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Blockchain Technology

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Blockchain technology, the “chain” is a network that holds “blocks” of transactions and financial service. If a transaction is added, everyone who has access to the chain can see it. In fact, this is what makes blockchain so difficult to hack as every block in the chain.

Another important feature of blockchain solutions is that its transactions cannot be changed. That helps provide stability to the ledger.

In the 1980s, cryptographer David Chaum wrote his dissertation about blockchain. Then a decade later, Stuart Haber and W. Scott Stornetta added to the theories. A real-life blockchain was not created until 2008, when Satoshi Nakamoto developed Bitcoin.

How does blockchain work?

Blockchain is complicated technology, and it continues to evolve. Nonetheless, there are some core parts that are important to understand.
 
First, blockchain is a distributed technology, which means that anyone can access it. Thus, it is a peer-to-peer network, and this allows for rapid distribution while also providing improved transparency
 
Next, a block has three key components. There is the blockchain data, which holds information about the transactions and the senders/receivers. Then there is the hash code, which is unique and is used to identify the block. Whenever there is a new transaction, the hash will change. 
 
Finally, a block will have a hash for the previous block. This is critical for security. That is, if someone adds a malicious block, the chain will not work.
 
True, it’s possible for hackers to use sophisticated computers and algorithms to break this feature. At the same time, blockchain has a system that slows down this process. This system is known as proof-of-work. Furthermore, sophisticated blockchain encryption enhance security.
 
It’s also possible to create programs that are stored on the blockchain. These are called smart contracts. They can help with the seamless exchange of coins with others. Smart contracts can also make it possible to create sophisticated applications, such as for medical records or mortgages.
Blockchain technology
 

Blockchain and Cryptocurrencies

Most digital currency, or cryptocurrencies like Bitcoin are based on blockchain technology.    
 
A typical transaction involves a blockchain wallet. Behind the scenes, there is a complex set of math calculations that need to be solved. There are also no intermediaries like banks or government institutions to handle the transactions, which means various fees can be avoided.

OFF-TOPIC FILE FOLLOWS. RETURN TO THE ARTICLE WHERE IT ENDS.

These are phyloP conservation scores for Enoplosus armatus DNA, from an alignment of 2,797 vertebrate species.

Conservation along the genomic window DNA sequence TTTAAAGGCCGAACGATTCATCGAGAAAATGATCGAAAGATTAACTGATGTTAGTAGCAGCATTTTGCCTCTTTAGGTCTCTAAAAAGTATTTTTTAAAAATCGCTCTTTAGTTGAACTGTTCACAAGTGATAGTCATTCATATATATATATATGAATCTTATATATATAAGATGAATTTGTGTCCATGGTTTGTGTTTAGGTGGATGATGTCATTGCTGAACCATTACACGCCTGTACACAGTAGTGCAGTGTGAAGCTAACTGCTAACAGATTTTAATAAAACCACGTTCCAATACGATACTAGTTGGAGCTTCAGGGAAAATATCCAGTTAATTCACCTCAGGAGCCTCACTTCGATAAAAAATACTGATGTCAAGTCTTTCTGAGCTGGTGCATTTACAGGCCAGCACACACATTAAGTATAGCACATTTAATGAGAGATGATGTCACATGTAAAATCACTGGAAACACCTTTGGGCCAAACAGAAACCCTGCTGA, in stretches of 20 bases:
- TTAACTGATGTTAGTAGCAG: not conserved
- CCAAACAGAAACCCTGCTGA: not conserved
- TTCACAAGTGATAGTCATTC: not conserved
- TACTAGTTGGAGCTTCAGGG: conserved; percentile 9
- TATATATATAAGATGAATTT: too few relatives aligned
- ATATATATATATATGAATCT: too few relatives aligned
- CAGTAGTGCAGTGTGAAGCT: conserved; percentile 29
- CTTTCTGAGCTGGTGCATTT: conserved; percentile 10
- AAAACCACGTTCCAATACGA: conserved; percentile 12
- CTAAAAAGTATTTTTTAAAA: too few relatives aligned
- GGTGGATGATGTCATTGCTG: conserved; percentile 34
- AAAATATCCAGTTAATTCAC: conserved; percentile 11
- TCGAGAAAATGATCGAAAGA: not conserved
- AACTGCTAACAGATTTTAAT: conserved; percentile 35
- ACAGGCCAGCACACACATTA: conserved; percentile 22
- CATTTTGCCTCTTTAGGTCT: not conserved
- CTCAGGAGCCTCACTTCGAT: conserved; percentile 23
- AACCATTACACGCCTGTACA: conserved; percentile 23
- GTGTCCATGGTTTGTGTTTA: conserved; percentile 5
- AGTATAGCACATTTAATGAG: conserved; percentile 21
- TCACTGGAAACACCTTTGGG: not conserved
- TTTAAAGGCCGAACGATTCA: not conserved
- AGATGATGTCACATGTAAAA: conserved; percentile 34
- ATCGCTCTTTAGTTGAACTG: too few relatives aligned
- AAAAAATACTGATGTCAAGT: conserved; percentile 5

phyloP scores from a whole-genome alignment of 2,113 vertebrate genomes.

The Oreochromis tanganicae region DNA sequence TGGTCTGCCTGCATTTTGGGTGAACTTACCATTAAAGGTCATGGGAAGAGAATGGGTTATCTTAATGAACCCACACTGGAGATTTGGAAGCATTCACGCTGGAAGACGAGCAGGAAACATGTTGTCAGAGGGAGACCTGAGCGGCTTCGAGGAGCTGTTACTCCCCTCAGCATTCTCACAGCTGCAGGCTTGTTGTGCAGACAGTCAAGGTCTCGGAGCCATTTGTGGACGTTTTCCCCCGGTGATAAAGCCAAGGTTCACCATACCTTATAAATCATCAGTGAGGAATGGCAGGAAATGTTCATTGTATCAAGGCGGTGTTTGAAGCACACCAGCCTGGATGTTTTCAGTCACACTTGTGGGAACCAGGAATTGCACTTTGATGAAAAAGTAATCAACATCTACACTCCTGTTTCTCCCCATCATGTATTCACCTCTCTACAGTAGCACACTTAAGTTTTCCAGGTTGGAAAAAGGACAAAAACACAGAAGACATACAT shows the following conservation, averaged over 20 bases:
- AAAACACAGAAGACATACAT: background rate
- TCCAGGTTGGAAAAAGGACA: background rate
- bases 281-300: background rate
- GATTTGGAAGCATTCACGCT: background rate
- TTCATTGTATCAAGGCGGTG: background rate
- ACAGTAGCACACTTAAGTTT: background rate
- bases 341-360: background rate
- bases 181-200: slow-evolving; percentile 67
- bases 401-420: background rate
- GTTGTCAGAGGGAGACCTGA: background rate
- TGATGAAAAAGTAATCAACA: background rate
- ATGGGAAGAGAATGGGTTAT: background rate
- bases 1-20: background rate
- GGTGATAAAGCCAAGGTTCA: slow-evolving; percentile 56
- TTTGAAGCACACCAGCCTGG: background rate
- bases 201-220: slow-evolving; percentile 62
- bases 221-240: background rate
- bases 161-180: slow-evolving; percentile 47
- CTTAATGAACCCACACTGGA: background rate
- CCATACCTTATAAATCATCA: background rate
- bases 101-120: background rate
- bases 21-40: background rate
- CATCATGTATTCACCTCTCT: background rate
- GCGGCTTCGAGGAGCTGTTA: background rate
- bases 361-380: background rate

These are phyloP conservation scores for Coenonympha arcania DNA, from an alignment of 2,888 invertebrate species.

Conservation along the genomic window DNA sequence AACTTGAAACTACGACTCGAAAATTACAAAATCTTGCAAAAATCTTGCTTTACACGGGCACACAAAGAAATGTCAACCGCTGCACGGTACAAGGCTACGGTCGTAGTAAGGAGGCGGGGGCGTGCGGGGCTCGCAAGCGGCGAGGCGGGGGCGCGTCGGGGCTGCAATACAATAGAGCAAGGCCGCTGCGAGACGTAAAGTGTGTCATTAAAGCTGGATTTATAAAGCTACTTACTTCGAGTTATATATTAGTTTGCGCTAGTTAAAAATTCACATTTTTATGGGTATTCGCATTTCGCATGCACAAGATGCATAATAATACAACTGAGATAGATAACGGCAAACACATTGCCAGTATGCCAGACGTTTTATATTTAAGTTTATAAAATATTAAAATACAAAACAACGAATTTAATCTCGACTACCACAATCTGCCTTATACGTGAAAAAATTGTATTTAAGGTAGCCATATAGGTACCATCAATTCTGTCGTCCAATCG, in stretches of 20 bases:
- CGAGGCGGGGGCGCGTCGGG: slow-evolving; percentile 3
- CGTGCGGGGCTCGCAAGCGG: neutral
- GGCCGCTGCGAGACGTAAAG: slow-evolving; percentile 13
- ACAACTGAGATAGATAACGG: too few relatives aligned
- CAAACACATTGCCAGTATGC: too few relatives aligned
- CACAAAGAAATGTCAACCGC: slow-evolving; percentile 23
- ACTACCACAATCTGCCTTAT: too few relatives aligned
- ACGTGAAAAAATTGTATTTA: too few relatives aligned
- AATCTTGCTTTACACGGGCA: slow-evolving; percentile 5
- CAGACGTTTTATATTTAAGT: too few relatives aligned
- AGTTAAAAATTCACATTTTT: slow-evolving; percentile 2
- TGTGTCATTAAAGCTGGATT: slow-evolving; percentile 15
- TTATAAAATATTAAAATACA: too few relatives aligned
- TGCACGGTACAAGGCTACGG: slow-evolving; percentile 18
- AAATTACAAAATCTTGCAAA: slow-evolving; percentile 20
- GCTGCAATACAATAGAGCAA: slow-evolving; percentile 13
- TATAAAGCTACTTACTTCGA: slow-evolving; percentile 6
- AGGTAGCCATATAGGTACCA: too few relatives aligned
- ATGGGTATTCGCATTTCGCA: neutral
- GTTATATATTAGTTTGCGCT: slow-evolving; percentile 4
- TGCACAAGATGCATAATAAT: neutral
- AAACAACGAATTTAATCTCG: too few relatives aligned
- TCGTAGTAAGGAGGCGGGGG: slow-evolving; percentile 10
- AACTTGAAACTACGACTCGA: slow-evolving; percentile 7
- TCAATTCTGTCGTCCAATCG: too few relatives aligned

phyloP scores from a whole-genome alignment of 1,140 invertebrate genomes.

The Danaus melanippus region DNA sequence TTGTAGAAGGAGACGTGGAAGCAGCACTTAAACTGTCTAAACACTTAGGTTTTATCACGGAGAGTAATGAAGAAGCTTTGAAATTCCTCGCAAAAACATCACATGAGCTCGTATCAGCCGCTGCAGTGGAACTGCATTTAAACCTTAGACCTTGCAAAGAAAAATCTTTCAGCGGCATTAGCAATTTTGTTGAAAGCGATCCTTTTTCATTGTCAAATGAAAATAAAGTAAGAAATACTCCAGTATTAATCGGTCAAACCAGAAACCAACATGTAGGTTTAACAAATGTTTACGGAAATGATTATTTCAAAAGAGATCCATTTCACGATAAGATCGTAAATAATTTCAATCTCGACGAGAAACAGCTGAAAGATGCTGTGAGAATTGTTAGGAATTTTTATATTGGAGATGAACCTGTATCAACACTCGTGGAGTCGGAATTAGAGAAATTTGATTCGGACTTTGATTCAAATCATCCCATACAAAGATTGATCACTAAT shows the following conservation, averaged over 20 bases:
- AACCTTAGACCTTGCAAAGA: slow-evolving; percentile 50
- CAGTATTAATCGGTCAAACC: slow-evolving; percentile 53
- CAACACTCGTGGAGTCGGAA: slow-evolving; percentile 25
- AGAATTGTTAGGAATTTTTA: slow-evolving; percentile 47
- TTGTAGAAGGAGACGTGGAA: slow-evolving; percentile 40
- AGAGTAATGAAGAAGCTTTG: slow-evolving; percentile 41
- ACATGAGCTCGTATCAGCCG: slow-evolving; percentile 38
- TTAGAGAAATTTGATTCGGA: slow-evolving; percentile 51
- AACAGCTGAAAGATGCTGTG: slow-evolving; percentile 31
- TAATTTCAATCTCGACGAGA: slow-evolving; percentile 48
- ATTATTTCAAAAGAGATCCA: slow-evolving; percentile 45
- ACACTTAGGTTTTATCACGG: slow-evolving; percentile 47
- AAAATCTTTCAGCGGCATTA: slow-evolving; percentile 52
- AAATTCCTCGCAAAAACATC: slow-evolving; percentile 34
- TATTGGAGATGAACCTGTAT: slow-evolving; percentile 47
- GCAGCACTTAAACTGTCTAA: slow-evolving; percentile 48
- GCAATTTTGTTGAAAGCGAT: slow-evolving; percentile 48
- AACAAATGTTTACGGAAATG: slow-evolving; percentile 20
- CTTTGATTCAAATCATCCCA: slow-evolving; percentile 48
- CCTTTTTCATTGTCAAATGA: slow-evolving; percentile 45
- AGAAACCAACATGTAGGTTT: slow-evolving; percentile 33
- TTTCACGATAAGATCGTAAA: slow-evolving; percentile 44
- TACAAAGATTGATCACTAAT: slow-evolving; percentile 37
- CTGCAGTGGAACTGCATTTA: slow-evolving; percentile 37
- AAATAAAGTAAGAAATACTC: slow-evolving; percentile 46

Instead, it’s the members of the distributed network that will solve the math problems – through is a process called mining.    
 

Accessing Blockchain

For most people, the way to get started with blockchain is to use a wallet. There are many available, such as those from Robinhood, Square, PayPal, Coinbase, and SoFi.
 
A blockchain wallet stores the public and private keys, and a smart contract for security. The private key must be kept in a safe place. If you lose it, you will not be able to get it back into the wallet.
 
Some blockchains are accessible via the internet, such as through an app. Others are hardware devices, which provide more security. 
 

Blockchain vs. Banks

When Nakamoto developed Bitcoin, his motivation was to avoid the fees and limitations of the traditional financial system. He wanted transactions to be private, thereby eliminating the need to provide identification information. 
 
A bitcoin transaction may have a fee, but it is usually low. The reason is that the amount is based on the data sent.
 
This contrasts with a credit card, which charges fees based on the value of the transaction. This can certainly add up, which is why merchants try to avoid credit card transactions.
 
Additionally, blockchain transactions tend to be quick, especially for international payments. 
 

Pros and Cons

 

Blockchain Network Pros

·      Transactions have no middleman. This lowers the fees. Blockchain solutions also provide transparency, since everyone in the network can see everything.
 
·       The technology is highly secure, and based on private keys and hashes.
 
·       Transactions can be quicker than is the case with the traditional financial system.
 

Blockchain Network Cons:

·       If you lose the private key, you will not be able to get access to the network.
 
·       There are concerns about increased regulations and taxes, such as for cryptocurrencies. 
 
·       Blockchain consumes large amounts of energy and could have significant environmental consequences.
 
Despite the disadvantages, blockchain remains a transformative innovation and is likely to see wider applications in the years ahead.